10. My plan is to build a wooden deck behind my garage (Southern Facing) and mount my Solar Panels on the deck. Makes it easier to access and I’ll have the ability to run the wires under the deck into the garage that will house the batteries, inverter etc. Kind of like a raised access floor. No mud, no grass to maintain and of course no roof to climb on when you have to do maintenance.

    1. Sounds good! One very important general aspect of mounting… Make sure they are very secure because the wind will present powerful forces seeking to turn them into flying kites.

  11. Way easier to do maintenance, over here snow isnt a problem, most remote areas its mildew, humidity and airborn contaminates are high.

  12. Nice set-up Ken. I have only 800 watts of solar panels, on the roof. Off grid system(s). Also two small 400watt wind turbines. Grand total of 1600 watts if sun is shining and the wind is blowing. In reality it isn’t a ton of power. I use all I can gather. I’m very glad I’ve done this much at least. It certainly isn’t a cheap power source, but I’m in control of it.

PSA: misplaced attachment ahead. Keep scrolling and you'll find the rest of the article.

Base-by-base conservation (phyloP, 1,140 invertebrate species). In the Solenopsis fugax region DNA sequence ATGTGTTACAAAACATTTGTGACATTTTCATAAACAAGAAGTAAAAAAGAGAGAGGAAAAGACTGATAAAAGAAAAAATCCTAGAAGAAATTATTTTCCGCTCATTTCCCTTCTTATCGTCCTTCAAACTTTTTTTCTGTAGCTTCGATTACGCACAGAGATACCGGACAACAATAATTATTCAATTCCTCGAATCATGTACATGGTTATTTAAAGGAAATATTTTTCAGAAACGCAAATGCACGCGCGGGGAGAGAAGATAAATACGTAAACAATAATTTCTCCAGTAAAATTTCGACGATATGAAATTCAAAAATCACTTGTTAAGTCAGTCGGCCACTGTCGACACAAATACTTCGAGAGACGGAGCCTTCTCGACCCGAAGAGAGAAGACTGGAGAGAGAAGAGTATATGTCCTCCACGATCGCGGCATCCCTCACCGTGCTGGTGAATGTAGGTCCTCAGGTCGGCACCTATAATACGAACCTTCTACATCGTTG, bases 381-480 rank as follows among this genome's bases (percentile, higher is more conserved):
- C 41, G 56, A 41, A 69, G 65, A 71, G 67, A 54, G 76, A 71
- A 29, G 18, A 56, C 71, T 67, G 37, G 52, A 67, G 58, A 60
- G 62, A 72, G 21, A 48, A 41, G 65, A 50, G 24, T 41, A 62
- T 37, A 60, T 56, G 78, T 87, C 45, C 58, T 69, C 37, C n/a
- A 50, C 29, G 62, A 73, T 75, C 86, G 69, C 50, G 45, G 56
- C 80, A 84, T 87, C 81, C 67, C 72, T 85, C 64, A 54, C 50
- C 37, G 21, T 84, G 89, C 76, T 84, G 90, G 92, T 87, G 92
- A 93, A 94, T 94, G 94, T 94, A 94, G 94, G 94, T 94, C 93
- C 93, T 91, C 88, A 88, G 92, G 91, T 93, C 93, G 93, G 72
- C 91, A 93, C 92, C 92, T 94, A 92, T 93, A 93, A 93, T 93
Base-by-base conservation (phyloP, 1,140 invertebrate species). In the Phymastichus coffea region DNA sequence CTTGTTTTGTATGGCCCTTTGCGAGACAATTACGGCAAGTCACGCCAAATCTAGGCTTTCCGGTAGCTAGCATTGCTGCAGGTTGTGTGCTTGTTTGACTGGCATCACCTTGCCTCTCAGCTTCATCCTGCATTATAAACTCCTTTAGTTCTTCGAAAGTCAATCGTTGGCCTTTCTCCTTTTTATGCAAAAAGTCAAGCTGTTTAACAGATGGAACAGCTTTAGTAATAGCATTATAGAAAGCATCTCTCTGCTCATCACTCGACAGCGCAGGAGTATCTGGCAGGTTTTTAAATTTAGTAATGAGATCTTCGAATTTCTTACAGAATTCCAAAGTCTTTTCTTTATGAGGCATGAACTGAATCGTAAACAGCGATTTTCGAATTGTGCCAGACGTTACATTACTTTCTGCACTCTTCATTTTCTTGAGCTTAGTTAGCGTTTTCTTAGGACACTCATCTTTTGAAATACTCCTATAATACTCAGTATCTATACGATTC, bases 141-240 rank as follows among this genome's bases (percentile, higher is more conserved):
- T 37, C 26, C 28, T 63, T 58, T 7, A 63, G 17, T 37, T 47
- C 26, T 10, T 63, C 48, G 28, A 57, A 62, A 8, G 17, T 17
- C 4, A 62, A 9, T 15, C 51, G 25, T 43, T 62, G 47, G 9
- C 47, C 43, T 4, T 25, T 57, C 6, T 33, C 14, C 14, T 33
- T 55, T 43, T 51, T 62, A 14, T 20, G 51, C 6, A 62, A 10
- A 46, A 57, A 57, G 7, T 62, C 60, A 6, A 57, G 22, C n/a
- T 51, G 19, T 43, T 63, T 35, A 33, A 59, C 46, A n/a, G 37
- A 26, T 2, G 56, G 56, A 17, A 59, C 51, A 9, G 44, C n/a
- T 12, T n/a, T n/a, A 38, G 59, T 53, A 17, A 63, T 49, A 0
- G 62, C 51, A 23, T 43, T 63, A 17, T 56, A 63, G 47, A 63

For now, I’ll leave things as they are. If grid down, I have plans to mount them on a small trailer and follow the sun by swiveling the trailer by hand. Tedious? absolutely. I have large trees that hinder solar collection. If moved onto the trailer, I’d likely improve power production dramatically. With no internet or cell phones or tv, I’ll need something to do anyway. Not even I can stand ham radio for too long.

    I researched some of the sun tracking things, not very good return on investment. Likely cheaper to just buy more panels. For anyone just starting with solar, I’d recommend buying a cheap solar kit maybe even Harbor Freight. It will give you an idea of how many watts of panels you’ll need. Even a little bit of solar is better than none. I learned a lot by playing with a small kit.

    1. I looked at the trackers too. Way too expensive (for me). Like you said, it’s cheaper to just buy more panels and face them due South.